After the fruits of America’s labour were displayed through the destruction of 67 Japanese cities from the US fire bombing raids and then an Atomic blast on Hiroshima equivalent to 12,500 tons of TNT, the idea of a second nuclear blast three days later on one of Japan’s most industrial city’s (Nagasaki) was incomprehensible. The second atomic bombing, on Nagasaki, came only three days after the bombing of Hiroshima, when the devastation at Hiroshima had yet to be fully comprehended by the Japanese. The main factor behind the second nuclear blast being unnecessary was the lack of time between the bombings. Some historians have argued that while the first bomb might have been required to achieve Japanese surrender, dropping the second constituted a needless barbarism. Summary:
So is the A-bomb a war crime or a necessity for peace. After exploring both sides of this controversial issue I have personally concluded that there is no real answer. Both opposing sides have valid for and against points, where in one way the ends justify the means (to drop the bomb would of made an early finish to what would of been a never ending war between countries) and in others, (where America was only seen as a country testing their weapons of vast destruction on an already crumbling country) either way people have their heroic and selfish views about the matter. And if I were to choose a side in the subject I would have said the A-bomb is in fact a necessity for peace for the obvious fact that it ironically ended the war with less bloodshed compared to some of the other options that America could have easily taken. And we don’t know for sure if Japan would of surrendered despite all the facts about the continues fire bombing raids that took place. And in a way these nuclear bombs have been a necessity for peace because they have displayed to the world the suffering and destruction that these bombs incur on to the world, which in a way has acted like a deterrent and through this; nuclear treaties have been signed among countries to ensure the peace and nuclear free wars. And to this day a nuclear bomb has not been unleashed against any another country. (apart from testing purposes)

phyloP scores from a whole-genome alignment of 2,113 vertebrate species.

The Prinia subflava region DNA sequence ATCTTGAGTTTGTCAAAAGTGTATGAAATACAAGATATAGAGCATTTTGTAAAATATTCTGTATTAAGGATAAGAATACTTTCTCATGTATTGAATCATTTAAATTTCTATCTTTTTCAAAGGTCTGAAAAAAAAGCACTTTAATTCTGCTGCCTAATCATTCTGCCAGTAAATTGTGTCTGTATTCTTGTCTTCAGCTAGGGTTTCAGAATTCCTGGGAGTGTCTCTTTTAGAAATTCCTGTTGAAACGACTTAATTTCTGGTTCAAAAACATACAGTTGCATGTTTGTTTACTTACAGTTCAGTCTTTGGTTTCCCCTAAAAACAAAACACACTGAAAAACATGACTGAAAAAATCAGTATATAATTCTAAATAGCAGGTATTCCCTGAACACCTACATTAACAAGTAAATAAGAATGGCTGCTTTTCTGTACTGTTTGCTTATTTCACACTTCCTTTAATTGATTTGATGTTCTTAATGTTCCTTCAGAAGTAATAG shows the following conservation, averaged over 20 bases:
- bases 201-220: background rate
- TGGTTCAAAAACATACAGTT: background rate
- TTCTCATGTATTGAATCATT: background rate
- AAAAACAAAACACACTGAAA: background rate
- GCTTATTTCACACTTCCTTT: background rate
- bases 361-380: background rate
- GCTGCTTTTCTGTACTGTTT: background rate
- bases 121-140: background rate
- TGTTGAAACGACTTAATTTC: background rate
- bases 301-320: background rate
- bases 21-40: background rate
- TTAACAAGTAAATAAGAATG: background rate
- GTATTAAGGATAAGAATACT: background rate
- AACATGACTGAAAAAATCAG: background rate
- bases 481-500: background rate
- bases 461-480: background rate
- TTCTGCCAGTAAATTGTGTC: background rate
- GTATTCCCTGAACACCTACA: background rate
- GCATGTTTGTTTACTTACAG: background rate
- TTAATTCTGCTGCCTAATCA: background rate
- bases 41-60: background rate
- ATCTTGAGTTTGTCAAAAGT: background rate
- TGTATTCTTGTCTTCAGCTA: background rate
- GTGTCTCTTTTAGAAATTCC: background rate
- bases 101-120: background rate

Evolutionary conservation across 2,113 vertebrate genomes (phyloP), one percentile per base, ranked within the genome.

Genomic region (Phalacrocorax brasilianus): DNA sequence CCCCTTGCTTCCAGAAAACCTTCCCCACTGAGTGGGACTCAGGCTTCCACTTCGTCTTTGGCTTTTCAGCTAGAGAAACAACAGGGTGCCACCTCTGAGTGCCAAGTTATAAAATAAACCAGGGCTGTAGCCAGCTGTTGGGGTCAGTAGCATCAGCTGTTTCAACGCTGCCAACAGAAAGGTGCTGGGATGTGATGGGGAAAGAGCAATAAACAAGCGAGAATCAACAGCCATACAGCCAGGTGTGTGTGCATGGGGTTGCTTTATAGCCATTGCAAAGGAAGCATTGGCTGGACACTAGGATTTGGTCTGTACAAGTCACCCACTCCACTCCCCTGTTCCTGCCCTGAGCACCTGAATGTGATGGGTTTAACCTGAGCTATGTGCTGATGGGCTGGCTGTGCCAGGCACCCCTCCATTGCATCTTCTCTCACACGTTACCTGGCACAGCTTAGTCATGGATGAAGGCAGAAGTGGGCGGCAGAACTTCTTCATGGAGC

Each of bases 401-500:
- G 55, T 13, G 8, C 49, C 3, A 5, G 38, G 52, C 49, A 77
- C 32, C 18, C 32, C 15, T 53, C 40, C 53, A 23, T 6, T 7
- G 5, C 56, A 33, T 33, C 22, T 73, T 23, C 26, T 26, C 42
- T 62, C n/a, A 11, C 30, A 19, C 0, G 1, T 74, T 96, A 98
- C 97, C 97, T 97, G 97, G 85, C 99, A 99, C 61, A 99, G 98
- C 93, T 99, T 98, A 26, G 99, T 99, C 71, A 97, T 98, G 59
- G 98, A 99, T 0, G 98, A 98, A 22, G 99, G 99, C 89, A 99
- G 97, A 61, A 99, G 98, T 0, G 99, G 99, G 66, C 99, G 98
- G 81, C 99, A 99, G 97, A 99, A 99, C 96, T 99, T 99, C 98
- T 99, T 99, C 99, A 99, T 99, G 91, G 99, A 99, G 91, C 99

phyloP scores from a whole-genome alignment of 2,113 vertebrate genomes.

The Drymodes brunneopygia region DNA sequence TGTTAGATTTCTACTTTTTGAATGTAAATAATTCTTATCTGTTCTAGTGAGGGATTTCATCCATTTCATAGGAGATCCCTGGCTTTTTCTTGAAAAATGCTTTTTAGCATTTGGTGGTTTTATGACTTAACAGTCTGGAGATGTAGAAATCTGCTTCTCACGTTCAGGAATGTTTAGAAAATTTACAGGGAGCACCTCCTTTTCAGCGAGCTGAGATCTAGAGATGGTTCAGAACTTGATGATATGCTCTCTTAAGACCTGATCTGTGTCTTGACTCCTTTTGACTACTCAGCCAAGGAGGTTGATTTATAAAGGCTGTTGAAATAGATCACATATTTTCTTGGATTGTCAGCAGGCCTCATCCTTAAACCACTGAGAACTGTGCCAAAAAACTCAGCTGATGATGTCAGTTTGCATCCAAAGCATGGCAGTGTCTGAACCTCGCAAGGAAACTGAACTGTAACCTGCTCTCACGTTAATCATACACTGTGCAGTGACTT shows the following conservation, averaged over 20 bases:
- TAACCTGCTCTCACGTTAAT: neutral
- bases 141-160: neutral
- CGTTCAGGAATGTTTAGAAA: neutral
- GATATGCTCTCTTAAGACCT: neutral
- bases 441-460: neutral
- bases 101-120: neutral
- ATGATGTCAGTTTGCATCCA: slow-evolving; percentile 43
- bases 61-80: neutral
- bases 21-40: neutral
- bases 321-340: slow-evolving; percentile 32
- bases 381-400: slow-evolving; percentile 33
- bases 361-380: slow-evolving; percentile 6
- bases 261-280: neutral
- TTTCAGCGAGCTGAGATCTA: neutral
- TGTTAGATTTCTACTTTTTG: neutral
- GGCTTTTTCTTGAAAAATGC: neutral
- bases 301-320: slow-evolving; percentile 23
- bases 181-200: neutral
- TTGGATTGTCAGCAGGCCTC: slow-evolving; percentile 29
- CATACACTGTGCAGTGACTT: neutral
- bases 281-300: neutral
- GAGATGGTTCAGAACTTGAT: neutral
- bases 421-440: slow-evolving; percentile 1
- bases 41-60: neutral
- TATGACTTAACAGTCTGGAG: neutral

From Lachlan Morgan 10MH